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Retirement Party - Runaway Dog Music Album Reviews

Avery Springer and her bandmates grow into a bigger, bolder sound on their second album, pushing beyond obvious hooks and taking new risks with their songwriting.

The song titles on Retirement Party’s second album read like a checklist of responsibilities on the path to maturity, each a bit more dispiriting than the last: “Runaway Dog,” “Compensation,” “Old Age.” By the time we reach “I Wonder if They Remember You,” it can be hard to recall that the band’s primary lyricist, Avery Springer, is barely out of college. But even on their debut LP, 2018’s Somewhat Literate, adult obligations loomed in the background, anxieties spurred by the expectations that set in when college finals give way to job applications. The standout song on that record, the blown-out “Passion Fruit Tea,” offered jamming with friends as a respite to the drudgery of work. But two years later, having graduated with a degree in music business, Springer has an understandably more jaded outlook. Her newfound angst is palpable on Runaway Dog, channeled via slick, outsized refrains.
Runaway Dog pursues a more atmospheric and anthemic sound than Retirement Party’s debut, one that doesn’t lean on an onslaught of immediate hooks. This might be a result of the record’s more collaborative process, with drummer James Ringness and bassist/guitarist Eddy Rodriguez providing input from the beginning, rather than simply coming in to record Springer’s fully conceived songs.
The resulting melodies are more patient, their progressions more meandering and less obvious. On “Fire Blanket,” which opens with distorted power chords punctuated by blasts from the drums, it takes almost 30 seconds for Springer to start singing; for a band whose biggest singles previously featured her voice within the first beat or two, it’s a sign of restraint. A gleaming new guitar melody introduced in the second verse propels the song to the final refrain with a newfound polish. The same is true of the title track, which opens with a galloping rhythm guitar; drums don’t enter the picture until nearly a minute in. That deferral—building up the song in layers, stacking two verses before anything resembling a chorus—creates a tension that was missing from their previous releases. Trusting that the audience will stay beyond the hook is a bold choice; executing it so confidently from the first track shows a band eager to transcend pop-punk expectations.

They take risks with songwriting structure as well, with opening lines often beginning somewhat in medias res; on “Compensation,” Springer drops us into an unfiltered lamentation: “Oh when the quality’s poor, how can you sell a feeling/Without unethical means of promotion?” It’s a rapid-fire mouthful, syllables stretched to fit the rhythm guitar, a rambling tactic that seems designed to blunt the force of her criticisms. But lest the song sound like pop punk by way of Slint, the band lands on a shout-along chorus that’s just abstracted enough to speak to generalized anxieties: “I’ll always know to look both ways before I cross the road/If I get hit all that means is compensation.” In context, it’s a bleak evaluation of the current state of the industry, and a line that establishes what Retirement Party do best: cheeky mixed metaphors, often pulling from childhood lessons, that point out the ironies of adulthood.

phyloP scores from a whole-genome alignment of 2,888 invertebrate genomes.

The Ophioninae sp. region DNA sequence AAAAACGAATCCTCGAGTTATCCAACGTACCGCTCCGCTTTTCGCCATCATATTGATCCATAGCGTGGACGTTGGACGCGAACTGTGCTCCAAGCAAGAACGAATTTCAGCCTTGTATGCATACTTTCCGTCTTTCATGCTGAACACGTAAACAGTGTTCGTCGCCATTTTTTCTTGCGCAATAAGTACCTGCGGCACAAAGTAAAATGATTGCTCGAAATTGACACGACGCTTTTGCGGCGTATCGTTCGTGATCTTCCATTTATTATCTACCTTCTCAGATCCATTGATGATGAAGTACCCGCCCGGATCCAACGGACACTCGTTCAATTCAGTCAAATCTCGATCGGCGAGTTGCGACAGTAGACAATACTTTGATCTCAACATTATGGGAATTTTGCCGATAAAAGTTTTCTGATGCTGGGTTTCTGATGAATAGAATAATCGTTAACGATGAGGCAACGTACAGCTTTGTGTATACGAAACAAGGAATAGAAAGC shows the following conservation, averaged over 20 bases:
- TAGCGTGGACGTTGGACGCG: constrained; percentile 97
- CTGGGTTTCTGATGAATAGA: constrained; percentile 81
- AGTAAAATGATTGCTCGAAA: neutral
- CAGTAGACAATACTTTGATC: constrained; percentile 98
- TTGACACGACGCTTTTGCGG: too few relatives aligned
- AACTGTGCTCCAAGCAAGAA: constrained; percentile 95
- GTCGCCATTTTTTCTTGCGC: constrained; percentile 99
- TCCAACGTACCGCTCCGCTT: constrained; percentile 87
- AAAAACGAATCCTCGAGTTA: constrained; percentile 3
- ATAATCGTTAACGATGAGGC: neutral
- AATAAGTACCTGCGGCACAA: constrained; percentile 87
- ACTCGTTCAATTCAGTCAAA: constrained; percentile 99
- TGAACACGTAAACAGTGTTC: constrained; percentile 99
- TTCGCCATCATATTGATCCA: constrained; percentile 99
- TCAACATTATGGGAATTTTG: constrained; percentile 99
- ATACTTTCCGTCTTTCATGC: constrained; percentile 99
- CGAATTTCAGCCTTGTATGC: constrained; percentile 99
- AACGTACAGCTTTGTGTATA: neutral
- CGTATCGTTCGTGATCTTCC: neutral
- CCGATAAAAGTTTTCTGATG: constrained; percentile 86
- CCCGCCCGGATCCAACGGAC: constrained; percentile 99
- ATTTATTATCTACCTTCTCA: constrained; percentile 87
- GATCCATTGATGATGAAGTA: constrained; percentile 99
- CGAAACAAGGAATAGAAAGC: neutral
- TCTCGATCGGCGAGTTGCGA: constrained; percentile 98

Verbosity is a standard trope of emo songwriting, one Retirement Party deploy frequently to lend a sense of breathless anxiety to ostensibly cheery instrumentation. But where Springer’s rushed delivery on Somewhat Literate was charmingly dizzying, impressive in its tight enunciation over whip-fast guitars, that approach falters when the band takes its time. With each word painstakingly drawn out, the sheer syllabic effort on slower tracks like “Old Age” and “Afterthought” sounds taxing, as if she’s fatigued by so many vowel sounds. On a record only 10 songs long, the odd vocal crack or awkward rhyme can threaten to derail the momentum so steadily built in the first half.

But the inclusion of slower songs—ballads, almost—also signals a conscious effort to avoid premature categorization. They’re an emo band from the Midwest, but they don’t have the twinkling orchestral melodies of “Midwest emo.” They sing about anxiety over power chords, but their lyrics are couched in a layer of detached poeticism that sets them apart from the frustrated, lovelorn cries of their pop-punk peers. Springer nods to the patterns expected of her band on the quiet, twangy closer “Wild Boyz”: “Write a song that they can sing along with/Make friends that you don’t even have to talk with.” It might be a recognition of the band’s current ambitions, and a confession that she wants something more. As a distorted guitar breakdown sweeps over the track like an approaching storm, we’re left with a band fit for a stadium, no matter the size of the rooms that they’re currently playing.

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